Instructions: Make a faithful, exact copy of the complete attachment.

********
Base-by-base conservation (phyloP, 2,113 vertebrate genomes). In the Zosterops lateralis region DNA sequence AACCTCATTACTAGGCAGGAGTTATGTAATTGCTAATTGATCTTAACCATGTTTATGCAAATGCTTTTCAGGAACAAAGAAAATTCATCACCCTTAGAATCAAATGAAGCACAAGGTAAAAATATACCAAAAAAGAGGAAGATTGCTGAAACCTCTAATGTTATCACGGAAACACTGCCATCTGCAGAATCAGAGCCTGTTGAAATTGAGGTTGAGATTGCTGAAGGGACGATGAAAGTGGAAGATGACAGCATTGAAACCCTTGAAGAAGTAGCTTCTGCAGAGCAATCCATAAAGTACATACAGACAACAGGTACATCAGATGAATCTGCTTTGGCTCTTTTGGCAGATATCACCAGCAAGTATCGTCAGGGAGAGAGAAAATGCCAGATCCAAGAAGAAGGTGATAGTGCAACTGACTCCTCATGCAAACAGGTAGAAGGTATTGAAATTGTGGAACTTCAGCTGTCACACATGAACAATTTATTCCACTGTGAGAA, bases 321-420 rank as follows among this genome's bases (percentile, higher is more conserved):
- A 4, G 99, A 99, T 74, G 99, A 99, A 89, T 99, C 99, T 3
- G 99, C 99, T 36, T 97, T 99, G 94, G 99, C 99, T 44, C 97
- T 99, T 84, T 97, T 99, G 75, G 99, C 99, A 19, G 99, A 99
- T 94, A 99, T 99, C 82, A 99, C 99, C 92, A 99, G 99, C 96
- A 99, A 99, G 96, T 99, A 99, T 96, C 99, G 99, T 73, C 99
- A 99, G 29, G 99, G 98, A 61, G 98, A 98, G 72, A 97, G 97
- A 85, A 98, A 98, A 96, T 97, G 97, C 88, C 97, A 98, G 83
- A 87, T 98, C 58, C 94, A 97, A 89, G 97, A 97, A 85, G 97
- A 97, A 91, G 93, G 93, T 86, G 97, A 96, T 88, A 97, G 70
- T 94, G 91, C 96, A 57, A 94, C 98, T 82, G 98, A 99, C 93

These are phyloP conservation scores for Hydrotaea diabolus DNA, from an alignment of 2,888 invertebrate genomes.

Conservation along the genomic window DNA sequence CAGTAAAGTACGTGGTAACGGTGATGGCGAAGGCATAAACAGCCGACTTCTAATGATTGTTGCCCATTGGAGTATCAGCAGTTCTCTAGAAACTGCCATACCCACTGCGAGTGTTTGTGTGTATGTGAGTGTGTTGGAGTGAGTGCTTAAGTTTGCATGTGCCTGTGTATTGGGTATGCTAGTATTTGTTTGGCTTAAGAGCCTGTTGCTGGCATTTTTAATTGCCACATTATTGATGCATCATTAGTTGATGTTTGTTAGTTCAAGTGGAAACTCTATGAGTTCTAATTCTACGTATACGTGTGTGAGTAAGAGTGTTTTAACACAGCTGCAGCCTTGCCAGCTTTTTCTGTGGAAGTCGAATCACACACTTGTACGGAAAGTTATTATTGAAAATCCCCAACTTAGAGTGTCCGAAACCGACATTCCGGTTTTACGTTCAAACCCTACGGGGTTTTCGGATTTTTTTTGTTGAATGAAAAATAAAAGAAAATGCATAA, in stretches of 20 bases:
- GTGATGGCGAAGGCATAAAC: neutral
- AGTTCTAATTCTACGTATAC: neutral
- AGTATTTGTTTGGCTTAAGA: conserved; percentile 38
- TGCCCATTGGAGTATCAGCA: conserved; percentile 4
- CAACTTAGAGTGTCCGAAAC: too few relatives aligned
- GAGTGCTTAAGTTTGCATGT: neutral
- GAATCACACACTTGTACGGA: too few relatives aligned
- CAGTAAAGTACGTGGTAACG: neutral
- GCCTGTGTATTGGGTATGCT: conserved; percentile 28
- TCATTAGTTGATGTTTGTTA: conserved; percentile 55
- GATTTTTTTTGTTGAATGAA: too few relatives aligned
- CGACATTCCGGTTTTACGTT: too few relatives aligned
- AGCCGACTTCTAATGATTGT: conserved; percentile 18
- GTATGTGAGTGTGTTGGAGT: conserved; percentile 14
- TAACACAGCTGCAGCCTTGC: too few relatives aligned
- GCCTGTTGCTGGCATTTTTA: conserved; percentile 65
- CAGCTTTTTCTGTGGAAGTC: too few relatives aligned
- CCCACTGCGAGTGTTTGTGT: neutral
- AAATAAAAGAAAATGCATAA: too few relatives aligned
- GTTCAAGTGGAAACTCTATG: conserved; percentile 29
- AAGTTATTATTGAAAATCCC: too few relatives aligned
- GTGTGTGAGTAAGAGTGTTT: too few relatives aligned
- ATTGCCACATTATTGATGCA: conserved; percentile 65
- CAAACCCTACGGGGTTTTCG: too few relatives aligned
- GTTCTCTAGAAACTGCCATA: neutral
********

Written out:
Base-by-base conservation (phyloP, 2,113 vertebrate genomes). In the Zosterops lateralis region DNA sequence AACCTCATTACTAGGCAGGAGTTATGTAATTGCTAATTGATCTTAACCATGTTTATGCAAATGCTTTTCAGGAACAAAGAAAATTCATCACCCTTAGAATCAAATGAAGCACAAGGTAAAAATATACCAAAAAAGAGGAAGATTGCTGAAACCTCTAATGTTATCACGGAAACACTGCCATCTGCAGAATCAGAGCCTGTTGAAATTGAGGTTGAGATTGCTGAAGGGACGATGAAAGTGGAAGATGACAGCATTGAAACCCTTGAAGAAGTAGCTTCTGCAGAGCAATCCATAAAGTACATACAGACAACAGGTACATCAGATGAATCTGCTTTGGCTCTTTTGGCAGATATCACCAGCAAGTATCGTCAGGGAGAGAGAAAATGCCAGATCCAAGAAGAAGGTGATAGTGCAACTGACTCCTCATGCAAACAGGTAGAAGGTATTGAAATTGTGGAACTTCAGCTGTCACACATGAACAATTTATTCCACTGTGAGAA, bases 321-420 rank as follows among this genome's bases (percentile, higher is more conserved):
- A 4, G 99, A 99, T 74, G 99, A 99, A 89, T 99, C 99, T 3
- G 99, C 99, T 36, T 97, T 99, G 94, G 99, C 99, T 44, C 97
- T 99, T 84, T 97, T 99, G 75, G 99, C 99, A 19, G 99, A 99
- T 94, A 99, T 99, C 82, A 99, C 99, C 92, A 99, G 99, C 96
- A 99, A 99, G 96, T 99, A 99, T 96, C 99, G 99, T 73, C 99
- A 99, G 29, G 99, G 98, A 61, G 98, A 98, G 72, A 97, G 97
- A 85, A 98, A 98, A 96, T 97, G 97, C 88, C 97, A 98, G 83
- A 87, T 98, C 58, C 94, A 97, A 89, G 97, A 97, A 85, G 97
- A 97, A 91, G 93, G 93, T 86, G 97, A 96, T 88, A 97, G 70
- T 94, G 91, C 96, A 57, A 94, C 98, T 82, G 98, A 99, C 93

These are phyloP conservation scores for Hydrotaea diabolus DNA, from an alignment of 2,888 invertebrate genomes.

Conservation along the genomic window DNA sequence CAGTAAAGTACGTGGTAACGGTGATGGCGAAGGCATAAACAGCCGACTTCTAATGATTGTTGCCCATTGGAGTATCAGCAGTTCTCTAGAAACTGCCATACCCACTGCGAGTGTTTGTGTGTATGTGAGTGTGTTGGAGTGAGTGCTTAAGTTTGCATGTGCCTGTGTATTGGGTATGCTAGTATTTGTTTGGCTTAAGAGCCTGTTGCTGGCATTTTTAATTGCCACATTATTGATGCATCATTAGTTGATGTTTGTTAGTTCAAGTGGAAACTCTATGAGTTCTAATTCTACGTATACGTGTGTGAGTAAGAGTGTTTTAACACAGCTGCAGCCTTGCCAGCTTTTTCTGTGGAAGTCGAATCACACACTTGTACGGAAAGTTATTATTGAAAATCCCCAACTTAGAGTGTCCGAAACCGACATTCCGGTTTTACGTTCAAACCCTACGGGGTTTTCGGATTTTTTTTGTTGAATGAAAAATAAAAGAAAATGCATAA, in stretches of 20 bases:
- GTGATGGCGAAGGCATAAAC: neutral
- AGTTCTAATTCTACGTATAC: neutral
- AGTATTTGTTTGGCTTAAGA: conserved; percentile 38
- TGCCCATTGGAGTATCAGCA: conserved; percentile 4
- CAACTTAGAGTGTCCGAAAC: too few relatives aligned
- GAGTGCTTAAGTTTGCATGT: neutral
- GAATCACACACTTGTACGGA: too few relatives aligned
- CAGTAAAGTACGTGGTAACG: neutral
- GCCTGTGTATTGGGTATGCT: conserved; percentile 28
- TCATTAGTTGATGTTTGTTA: conserved; percentile 55
- GATTTTTTTTGTTGAATGAA: too few relatives aligned
- CGACATTCCGGTTTTACGTT: too few relatives aligned
- AGCCGACTTCTAATGATTGT: conserved; percentile 18
- GTATGTGAGTGTGTTGGAGT: conserved; percentile 14
- TAACACAGCTGCAGCCTTGC: too few relatives aligned
- GCCTGTTGCTGGCATTTTTA: conserved; percentile 65
- CAGCTTTTTCTGTGGAAGTC: too few relatives aligned
- CCCACTGCGAGTGTTTGTGT: neutral
- AAATAAAAGAAAATGCATAA: too few relatives aligned
- GTTCAAGTGGAAACTCTATG: conserved; percentile 29
- AAGTTATTATTGAAAATCCC: too few relatives aligned
- GTGTGTGAGTAAGAGTGTTT: too few relatives aligned
- ATTGCCACATTATTGATGCA: conserved; percentile 65
- CAAACCCTACGGGGTTTTCG: too few relatives aligned
- GTTCTCTAGAAACTGCCATA: neutral